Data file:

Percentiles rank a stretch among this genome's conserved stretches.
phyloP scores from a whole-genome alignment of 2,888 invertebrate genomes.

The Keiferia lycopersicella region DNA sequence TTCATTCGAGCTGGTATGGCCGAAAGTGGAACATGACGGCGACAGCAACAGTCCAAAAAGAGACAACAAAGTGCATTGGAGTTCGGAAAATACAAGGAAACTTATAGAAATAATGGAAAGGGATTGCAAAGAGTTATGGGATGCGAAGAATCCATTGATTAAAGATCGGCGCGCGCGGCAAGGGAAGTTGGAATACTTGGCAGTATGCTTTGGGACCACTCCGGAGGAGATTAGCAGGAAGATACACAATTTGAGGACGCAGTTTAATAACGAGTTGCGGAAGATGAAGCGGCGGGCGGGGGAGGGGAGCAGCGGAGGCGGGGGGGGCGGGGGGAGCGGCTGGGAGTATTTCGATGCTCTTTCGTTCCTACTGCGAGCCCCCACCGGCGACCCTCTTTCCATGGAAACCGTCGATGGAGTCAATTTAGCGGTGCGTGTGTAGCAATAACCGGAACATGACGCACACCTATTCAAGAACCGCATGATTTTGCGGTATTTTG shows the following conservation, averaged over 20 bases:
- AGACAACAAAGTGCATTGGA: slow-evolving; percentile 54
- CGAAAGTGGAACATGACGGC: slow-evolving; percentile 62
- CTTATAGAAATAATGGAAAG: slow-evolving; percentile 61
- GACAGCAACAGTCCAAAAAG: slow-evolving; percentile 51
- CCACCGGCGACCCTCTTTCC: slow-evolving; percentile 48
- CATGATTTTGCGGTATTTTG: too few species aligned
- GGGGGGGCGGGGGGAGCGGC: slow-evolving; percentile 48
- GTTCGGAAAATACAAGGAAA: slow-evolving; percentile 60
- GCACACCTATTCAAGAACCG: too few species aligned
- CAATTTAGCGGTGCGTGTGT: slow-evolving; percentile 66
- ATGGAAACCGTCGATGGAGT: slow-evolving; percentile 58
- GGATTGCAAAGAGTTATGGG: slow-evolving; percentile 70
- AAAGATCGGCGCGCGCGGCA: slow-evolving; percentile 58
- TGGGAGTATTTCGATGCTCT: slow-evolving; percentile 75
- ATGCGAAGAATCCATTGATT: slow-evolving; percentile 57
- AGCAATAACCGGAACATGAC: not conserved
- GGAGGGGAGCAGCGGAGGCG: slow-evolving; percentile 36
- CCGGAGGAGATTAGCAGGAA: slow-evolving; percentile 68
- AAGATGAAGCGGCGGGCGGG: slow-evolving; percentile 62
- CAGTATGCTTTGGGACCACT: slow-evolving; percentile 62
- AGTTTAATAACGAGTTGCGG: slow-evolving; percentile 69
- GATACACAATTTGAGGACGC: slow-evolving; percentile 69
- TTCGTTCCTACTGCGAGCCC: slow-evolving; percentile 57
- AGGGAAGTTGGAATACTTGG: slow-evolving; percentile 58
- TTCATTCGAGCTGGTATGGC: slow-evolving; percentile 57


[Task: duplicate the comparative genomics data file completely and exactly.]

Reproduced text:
Percentiles rank a stretch among this genome's conserved stretches.
phyloP scores from a whole-genome alignment of 2,888 invertebrate genomes.

The Keiferia lycopersicella region DNA sequence TTCATTCGAGCTGGTATGGCCGAAAGTGGAACATGACGGCGACAGCAACAGTCCAAAAAGAGACAACAAAGTGCATTGGAGTTCGGAAAATACAAGGAAACTTATAGAAATAATGGAAAGGGATTGCAAAGAGTTATGGGATGCGAAGAATCCATTGATTAAAGATCGGCGCGCGCGGCAAGGGAAGTTGGAATACTTGGCAGTATGCTTTGGGACCACTCCGGAGGAGATTAGCAGGAAGATACACAATTTGAGGACGCAGTTTAATAACGAGTTGCGGAAGATGAAGCGGCGGGCGGGGGAGGGGAGCAGCGGAGGCGGGGGGGGCGGGGGGAGCGGCTGGGAGTATTTCGATGCTCTTTCGTTCCTACTGCGAGCCCCCACCGGCGACCCTCTTTCCATGGAAACCGTCGATGGAGTCAATTTAGCGGTGCGTGTGTAGCAATAACCGGAACATGACGCACACCTATTCAAGAACCGCATGATTTTGCGGTATTTTG shows the following conservation, averaged over 20 bases:
- AGACAACAAAGTGCATTGGA: slow-evolving; percentile 54
- CGAAAGTGGAACATGACGGC: slow-evolving; percentile 62
- CTTATAGAAATAATGGAAAG: slow-evolving; percentile 61
- GACAGCAACAGTCCAAAAAG: slow-evolving; percentile 51
- CCACCGGCGACCCTCTTTCC: slow-evolving; percentile 48
- CATGATTTTGCGGTATTTTG: too few species aligned
- GGGGGGGCGGGGGGAGCGGC: slow-evolving; percentile 48
- GTTCGGAAAATACAAGGAAA: slow-evolving; percentile 60
- GCACACCTATTCAAGAACCG: too few species aligned
- CAATTTAGCGGTGCGTGTGT: slow-evolving; percentile 66
- ATGGAAACCGTCGATGGAGT: slow-evolving; percentile 58
- GGATTGCAAAGAGTTATGGG: slow-evolving; percentile 70
- AAAGATCGGCGCGCGCGGCA: slow-evolving; percentile 58
- TGGGAGTATTTCGATGCTCT: slow-evolving; percentile 75
- ATGCGAAGAATCCATTGATT: slow-evolving; percentile 57
- AGCAATAACCGGAACATGAC: not conserved
- GGAGGGGAGCAGCGGAGGCG: slow-evolving; percentile 36
- CCGGAGGAGATTAGCAGGAA: slow-evolving; percentile 68
- AAGATGAAGCGGCGGGCGGG: slow-evolving; percentile 62
- CAGTATGCTTTGGGACCACT: slow-evolving; percentile 62
- AGTTTAATAACGAGTTGCGG: slow-evolving; percentile 69
- GATACACAATTTGAGGACGC: slow-evolving; percentile 69
- TTCGTTCCTACTGCGAGCCC: slow-evolving; percentile 57
- AGGGAAGTTGGAATACTTGG: slow-evolving; percentile 58
- TTCATTCGAGCTGGTATGGC: slow-evolving; percentile 57